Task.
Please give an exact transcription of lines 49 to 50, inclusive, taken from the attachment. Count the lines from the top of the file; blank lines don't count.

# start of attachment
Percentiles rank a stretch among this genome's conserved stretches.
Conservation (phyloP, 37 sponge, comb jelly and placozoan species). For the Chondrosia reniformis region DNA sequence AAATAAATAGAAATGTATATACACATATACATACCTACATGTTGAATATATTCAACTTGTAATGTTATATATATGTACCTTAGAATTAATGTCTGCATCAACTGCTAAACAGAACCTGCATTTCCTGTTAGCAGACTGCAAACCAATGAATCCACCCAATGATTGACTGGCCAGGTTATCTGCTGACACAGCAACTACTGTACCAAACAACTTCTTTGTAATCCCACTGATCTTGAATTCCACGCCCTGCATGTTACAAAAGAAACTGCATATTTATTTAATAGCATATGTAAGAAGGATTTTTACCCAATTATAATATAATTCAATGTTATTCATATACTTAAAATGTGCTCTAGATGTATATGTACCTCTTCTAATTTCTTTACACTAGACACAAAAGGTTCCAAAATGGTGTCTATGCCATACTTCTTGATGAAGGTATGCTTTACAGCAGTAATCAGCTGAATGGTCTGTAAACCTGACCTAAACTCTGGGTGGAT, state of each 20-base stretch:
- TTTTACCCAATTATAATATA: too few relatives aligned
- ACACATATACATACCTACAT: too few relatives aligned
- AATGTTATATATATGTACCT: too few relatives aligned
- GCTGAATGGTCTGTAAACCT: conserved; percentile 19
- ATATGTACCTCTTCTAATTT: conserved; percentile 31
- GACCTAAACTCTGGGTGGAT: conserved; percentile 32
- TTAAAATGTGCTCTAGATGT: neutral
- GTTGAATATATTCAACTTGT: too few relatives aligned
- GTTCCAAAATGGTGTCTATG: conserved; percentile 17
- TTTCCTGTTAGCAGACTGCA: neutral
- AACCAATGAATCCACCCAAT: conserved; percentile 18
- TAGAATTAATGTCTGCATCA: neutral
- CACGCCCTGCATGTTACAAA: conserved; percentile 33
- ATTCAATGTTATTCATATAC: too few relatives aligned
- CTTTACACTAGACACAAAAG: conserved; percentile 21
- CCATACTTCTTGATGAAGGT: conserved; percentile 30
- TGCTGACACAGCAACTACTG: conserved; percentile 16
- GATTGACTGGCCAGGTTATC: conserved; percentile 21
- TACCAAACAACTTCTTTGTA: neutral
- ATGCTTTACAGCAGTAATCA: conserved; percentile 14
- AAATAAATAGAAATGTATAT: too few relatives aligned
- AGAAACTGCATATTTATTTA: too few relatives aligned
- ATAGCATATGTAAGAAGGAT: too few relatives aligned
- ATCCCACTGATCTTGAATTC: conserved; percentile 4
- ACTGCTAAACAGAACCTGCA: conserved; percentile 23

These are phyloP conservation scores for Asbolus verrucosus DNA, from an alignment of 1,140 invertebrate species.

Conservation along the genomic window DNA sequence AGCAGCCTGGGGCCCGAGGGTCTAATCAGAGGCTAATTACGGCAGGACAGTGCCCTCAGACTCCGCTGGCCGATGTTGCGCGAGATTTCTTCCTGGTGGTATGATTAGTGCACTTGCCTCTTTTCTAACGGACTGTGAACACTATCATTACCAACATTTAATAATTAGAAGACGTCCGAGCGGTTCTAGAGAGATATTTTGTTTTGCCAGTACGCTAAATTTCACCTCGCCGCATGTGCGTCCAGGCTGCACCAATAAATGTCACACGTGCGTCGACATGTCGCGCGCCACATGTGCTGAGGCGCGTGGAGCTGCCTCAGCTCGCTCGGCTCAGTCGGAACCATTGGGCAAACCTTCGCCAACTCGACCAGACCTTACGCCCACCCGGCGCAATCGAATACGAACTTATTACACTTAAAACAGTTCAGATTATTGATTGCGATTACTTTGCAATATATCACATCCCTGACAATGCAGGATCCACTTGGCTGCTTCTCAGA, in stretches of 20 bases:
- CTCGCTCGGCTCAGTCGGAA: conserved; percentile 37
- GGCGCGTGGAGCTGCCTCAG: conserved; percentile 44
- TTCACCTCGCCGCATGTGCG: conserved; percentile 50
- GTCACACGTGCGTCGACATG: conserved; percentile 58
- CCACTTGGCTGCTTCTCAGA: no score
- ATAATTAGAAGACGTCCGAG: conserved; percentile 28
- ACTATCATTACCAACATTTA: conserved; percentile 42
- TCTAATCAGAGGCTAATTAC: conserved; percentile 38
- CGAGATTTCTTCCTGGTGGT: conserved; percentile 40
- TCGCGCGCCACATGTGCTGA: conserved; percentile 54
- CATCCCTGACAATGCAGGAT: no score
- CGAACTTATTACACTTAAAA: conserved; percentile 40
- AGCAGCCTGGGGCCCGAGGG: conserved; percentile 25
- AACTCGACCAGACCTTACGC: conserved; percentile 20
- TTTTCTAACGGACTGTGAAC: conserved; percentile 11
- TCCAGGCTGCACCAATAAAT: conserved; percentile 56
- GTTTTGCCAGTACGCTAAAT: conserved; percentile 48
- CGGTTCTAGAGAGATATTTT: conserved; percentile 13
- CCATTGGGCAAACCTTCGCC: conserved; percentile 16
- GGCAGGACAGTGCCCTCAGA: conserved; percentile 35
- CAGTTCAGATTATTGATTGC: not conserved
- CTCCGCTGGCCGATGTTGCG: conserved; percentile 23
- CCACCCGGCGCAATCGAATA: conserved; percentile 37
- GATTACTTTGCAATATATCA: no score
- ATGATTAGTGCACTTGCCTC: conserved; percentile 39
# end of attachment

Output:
- GGCAGGACAGTGCCCTCAGA: conserved; percentile 35
- CAGTTCAGATTATTGATTGC: not conserved